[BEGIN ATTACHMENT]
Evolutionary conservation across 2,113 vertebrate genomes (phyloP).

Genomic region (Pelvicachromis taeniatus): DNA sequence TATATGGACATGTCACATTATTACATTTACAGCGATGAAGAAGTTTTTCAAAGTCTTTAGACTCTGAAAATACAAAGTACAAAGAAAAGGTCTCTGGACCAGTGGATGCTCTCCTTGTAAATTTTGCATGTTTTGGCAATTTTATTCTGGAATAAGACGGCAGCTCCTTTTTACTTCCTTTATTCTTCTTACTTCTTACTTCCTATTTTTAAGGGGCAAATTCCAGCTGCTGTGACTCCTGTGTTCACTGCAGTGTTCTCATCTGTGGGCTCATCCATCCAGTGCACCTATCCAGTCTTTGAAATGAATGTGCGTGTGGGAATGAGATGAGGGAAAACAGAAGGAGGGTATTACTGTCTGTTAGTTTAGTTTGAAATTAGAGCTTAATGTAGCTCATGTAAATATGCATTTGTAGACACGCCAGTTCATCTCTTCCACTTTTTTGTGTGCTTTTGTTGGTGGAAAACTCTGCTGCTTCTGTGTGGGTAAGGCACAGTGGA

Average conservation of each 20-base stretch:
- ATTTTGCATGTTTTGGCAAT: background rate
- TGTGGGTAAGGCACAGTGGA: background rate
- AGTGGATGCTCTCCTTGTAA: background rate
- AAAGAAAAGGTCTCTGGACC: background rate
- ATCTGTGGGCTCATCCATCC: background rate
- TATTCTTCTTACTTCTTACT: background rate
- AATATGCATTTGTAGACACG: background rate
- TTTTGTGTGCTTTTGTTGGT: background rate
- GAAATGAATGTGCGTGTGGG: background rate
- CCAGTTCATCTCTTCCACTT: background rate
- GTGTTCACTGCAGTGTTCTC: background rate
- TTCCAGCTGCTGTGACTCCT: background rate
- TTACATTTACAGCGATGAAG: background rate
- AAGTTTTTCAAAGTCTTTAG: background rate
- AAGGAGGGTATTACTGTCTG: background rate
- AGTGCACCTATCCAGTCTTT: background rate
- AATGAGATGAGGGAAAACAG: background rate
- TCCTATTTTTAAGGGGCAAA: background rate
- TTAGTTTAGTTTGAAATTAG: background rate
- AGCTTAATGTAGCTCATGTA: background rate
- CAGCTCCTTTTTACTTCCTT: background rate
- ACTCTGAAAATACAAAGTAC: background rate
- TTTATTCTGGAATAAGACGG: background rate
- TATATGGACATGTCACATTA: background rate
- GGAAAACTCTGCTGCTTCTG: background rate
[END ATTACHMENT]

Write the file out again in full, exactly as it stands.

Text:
Evolutionary conservation across 2,113 vertebrate genomes (phyloP).

Genomic region (Pelvicachromis taeniatus): DNA sequence TATATGGACATGTCACATTATTACATTTACAGCGATGAAGAAGTTTTTCAAAGTCTTTAGACTCTGAAAATACAAAGTACAAAGAAAAGGTCTCTGGACCAGTGGATGCTCTCCTTGTAAATTTTGCATGTTTTGGCAATTTTATTCTGGAATAAGACGGCAGCTCCTTTTTACTTCCTTTATTCTTCTTACTTCTTACTTCCTATTTTTAAGGGGCAAATTCCAGCTGCTGTGACTCCTGTGTTCACTGCAGTGTTCTCATCTGTGGGCTCATCCATCCAGTGCACCTATCCAGTCTTTGAAATGAATGTGCGTGTGGGAATGAGATGAGGGAAAACAGAAGGAGGGTATTACTGTCTGTTAGTTTAGTTTGAAATTAGAGCTTAATGTAGCTCATGTAAATATGCATTTGTAGACACGCCAGTTCATCTCTTCCACTTTTTTGTGTGCTTTTGTTGGTGGAAAACTCTGCTGCTTCTGTGTGGGTAAGGCACAGTGGA

Average conservation of each 20-base stretch:
- ATTTTGCATGTTTTGGCAAT: background rate
- TGTGGGTAAGGCACAGTGGA: background rate
- AGTGGATGCTCTCCTTGTAA: background rate
- AAAGAAAAGGTCTCTGGACC: background rate
- ATCTGTGGGCTCATCCATCC: background rate
- TATTCTTCTTACTTCTTACT: background rate
- AATATGCATTTGTAGACACG: background rate
- TTTTGTGTGCTTTTGTTGGT: background rate
- GAAATGAATGTGCGTGTGGG: background rate
- CCAGTTCATCTCTTCCACTT: background rate
- GTGTTCACTGCAGTGTTCTC: background rate
- TTCCAGCTGCTGTGACTCCT: background rate
- TTACATTTACAGCGATGAAG: background rate
- AAGTTTTTCAAAGTCTTTAG: background rate
- AAGGAGGGTATTACTGTCTG: background rate
- AGTGCACCTATCCAGTCTTT: background rate
- AATGAGATGAGGGAAAACAG: background rate
- TCCTATTTTTAAGGGGCAAA: background rate
- TTAGTTTAGTTTGAAATTAG: background rate
- AGCTTAATGTAGCTCATGTA: background rate
- CAGCTCCTTTTTACTTCCTT: background rate
- ACTCTGAAAATACAAAGTAC: background rate
- TTTATTCTGGAATAAGACGG: background rate
- TATATGGACATGTCACATTA: background rate
- GGAAAACTCTGCTGCTTCTG: background rate